Early New Zealand drivers could risk a fine of up to $200 in today's money if they got behind the steering wheel without their licence.
Regional automobile associations pioneered the idea of drivers being licensed.
From 1903 the Auckland Automobile Association issued a certificate of competency to those who passed a driving exam.
From 1925, local councils were given the responsibility of issuing driver licences and the Herald periodically featured pictures of traffic officers checking motorists' licences on the streets of Auckland.
At first the annual licence fee was 5 shillings (around $24 today). The licence was printed on a sheet of paper, and later in a booklet.
Today it costs $38.20 to get a replacement 10-year plastic-card, photo ID licence which - against the advice of then-Privacy Commissioner Bruce Slane in 1998 - doubles as a national identification system.
"New Zealanders have never been obliged, generally, to carry identification documents within the country. This is one feature of our way of life which will probably not be truly appreciated until it is lost or, as here, significantly undermined," said Slane.
"I believe that there is no need for a national identification document or a national identification number."
In 1925, the North Otago Times noted the objections of an Oamaru farmer to the cost of driver licensing for his family of 5 grown-up children.
"He has two cars. The registration of the cars is costing him £4 [about $392 today], the numbering plates 4 shillings, and the driver's licences for himself and the family 35 shillings.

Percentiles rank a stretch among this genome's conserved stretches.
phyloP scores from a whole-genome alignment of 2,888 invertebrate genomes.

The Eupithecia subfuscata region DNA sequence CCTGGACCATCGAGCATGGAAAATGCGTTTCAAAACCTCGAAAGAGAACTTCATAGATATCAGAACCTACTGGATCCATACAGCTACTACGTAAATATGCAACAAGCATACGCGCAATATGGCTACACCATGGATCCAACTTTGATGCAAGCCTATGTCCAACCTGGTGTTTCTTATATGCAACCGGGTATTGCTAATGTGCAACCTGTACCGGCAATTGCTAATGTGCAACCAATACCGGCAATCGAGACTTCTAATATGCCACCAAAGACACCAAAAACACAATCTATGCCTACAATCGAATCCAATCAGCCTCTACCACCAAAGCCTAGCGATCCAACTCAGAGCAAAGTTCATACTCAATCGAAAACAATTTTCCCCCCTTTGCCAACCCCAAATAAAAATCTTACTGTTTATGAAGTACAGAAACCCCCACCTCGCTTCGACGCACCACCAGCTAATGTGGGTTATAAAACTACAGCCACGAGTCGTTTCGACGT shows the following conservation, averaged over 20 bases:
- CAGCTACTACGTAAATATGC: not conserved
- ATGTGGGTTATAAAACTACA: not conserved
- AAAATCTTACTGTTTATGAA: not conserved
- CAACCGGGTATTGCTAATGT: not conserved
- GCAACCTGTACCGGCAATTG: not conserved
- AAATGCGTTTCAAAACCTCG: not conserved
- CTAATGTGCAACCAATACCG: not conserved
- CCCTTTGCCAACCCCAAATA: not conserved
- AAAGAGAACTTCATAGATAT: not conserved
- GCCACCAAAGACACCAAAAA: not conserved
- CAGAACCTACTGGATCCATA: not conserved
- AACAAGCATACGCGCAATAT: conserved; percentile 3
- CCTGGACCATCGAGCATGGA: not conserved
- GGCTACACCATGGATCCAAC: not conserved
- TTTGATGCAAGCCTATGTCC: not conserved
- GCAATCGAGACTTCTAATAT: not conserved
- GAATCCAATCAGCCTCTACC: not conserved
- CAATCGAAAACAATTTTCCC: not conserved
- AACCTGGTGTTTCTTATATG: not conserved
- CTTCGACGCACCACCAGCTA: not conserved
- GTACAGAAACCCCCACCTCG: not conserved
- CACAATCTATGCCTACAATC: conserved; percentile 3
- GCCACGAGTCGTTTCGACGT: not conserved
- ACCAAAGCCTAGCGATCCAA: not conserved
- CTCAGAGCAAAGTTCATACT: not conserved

"It is thought that instead of each member of a family having to pay 5 shillings for a driver's licence, one transferable licence should be sufficient, provided every driver who uses it possesses a certificate of competency."
In 1925, the Auckland City Council took a lead from American movie culture and mounted some of its traffic officers on motorcycles to chase down speedsters.
"The pursuit of speeding motorists by traffic inspectors mounted on motor cycles will soon be a familiar sight in Auckland," noted an Otago Daily Times motoring column, penned by "Accelerator".
"Motion picture 'fans' are conversant with the use of motor cycles in this connection in the United States.
"The Auckland City Council has decided to place two motor cycles at the disposal of the traffic staff."
"The chief inspector points out that the use of motor cycles would enable the traffic officials to test vehicles over measured distances, overtake them, and secure the name and address of the driver and all particulars necessary for a prosecution."